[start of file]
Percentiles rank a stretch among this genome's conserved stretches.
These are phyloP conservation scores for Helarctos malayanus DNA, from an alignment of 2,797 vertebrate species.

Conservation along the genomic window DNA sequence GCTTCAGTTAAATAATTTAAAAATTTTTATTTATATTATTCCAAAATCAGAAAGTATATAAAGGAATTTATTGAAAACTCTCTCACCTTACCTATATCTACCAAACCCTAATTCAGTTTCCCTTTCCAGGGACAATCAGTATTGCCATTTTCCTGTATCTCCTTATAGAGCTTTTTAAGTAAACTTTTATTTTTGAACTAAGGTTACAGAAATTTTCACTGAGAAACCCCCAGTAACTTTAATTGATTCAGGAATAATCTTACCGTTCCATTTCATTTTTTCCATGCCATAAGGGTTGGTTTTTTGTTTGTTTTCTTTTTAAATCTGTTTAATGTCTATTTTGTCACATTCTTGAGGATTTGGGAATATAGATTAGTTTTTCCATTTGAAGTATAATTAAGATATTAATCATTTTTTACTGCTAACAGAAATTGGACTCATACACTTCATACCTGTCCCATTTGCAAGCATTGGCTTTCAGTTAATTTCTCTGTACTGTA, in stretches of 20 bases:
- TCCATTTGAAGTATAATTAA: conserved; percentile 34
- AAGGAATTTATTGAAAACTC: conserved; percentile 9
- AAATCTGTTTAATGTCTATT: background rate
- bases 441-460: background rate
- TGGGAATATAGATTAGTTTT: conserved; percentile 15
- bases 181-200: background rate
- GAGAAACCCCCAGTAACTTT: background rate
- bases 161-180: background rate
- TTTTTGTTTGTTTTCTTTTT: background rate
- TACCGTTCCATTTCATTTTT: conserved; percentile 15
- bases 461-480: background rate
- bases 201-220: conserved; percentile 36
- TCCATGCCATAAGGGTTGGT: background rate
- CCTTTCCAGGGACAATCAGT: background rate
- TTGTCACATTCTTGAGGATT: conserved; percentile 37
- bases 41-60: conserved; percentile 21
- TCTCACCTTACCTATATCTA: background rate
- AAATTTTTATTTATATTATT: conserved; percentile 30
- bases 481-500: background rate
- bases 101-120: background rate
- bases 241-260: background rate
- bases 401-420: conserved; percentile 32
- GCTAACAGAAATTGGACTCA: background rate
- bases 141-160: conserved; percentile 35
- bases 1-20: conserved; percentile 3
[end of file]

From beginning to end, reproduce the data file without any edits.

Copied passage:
Percentiles rank a stretch among this genome's conserved stretches.
These are phyloP conservation scores for Helarctos malayanus DNA, from an alignment of 2,797 vertebrate species.

Conservation along the genomic window DNA sequence GCTTCAGTTAAATAATTTAAAAATTTTTATTTATATTATTCCAAAATCAGAAAGTATATAAAGGAATTTATTGAAAACTCTCTCACCTTACCTATATCTACCAAACCCTAATTCAGTTTCCCTTTCCAGGGACAATCAGTATTGCCATTTTCCTGTATCTCCTTATAGAGCTTTTTAAGTAAACTTTTATTTTTGAACTAAGGTTACAGAAATTTTCACTGAGAAACCCCCAGTAACTTTAATTGATTCAGGAATAATCTTACCGTTCCATTTCATTTTTTCCATGCCATAAGGGTTGGTTTTTTGTTTGTTTTCTTTTTAAATCTGTTTAATGTCTATTTTGTCACATTCTTGAGGATTTGGGAATATAGATTAGTTTTTCCATTTGAAGTATAATTAAGATATTAATCATTTTTTACTGCTAACAGAAATTGGACTCATACACTTCATACCTGTCCCATTTGCAAGCATTGGCTTTCAGTTAATTTCTCTGTACTGTA, in stretches of 20 bases:
- TCCATTTGAAGTATAATTAA: conserved; percentile 34
- AAGGAATTTATTGAAAACTC: conserved; percentile 9
- AAATCTGTTTAATGTCTATT: background rate
- bases 441-460: background rate
- TGGGAATATAGATTAGTTTT: conserved; percentile 15
- bases 181-200: background rate
- GAGAAACCCCCAGTAACTTT: background rate
- bases 161-180: background rate
- TTTTTGTTTGTTTTCTTTTT: background rate
- TACCGTTCCATTTCATTTTT: conserved; percentile 15
- bases 461-480: background rate
- bases 201-220: conserved; percentile 36
- TCCATGCCATAAGGGTTGGT: background rate
- CCTTTCCAGGGACAATCAGT: background rate
- TTGTCACATTCTTGAGGATT: conserved; percentile 37
- bases 41-60: conserved; percentile 21
- TCTCACCTTACCTATATCTA: background rate
- AAATTTTTATTTATATTATT: conserved; percentile 30
- bases 481-500: background rate
- bases 101-120: background rate
- bases 241-260: background rate
- bases 401-420: conserved; percentile 32
- GCTAACAGAAATTGGACTCA: background rate
- bases 141-160: conserved; percentile 35
- bases 1-20: conserved; percentile 3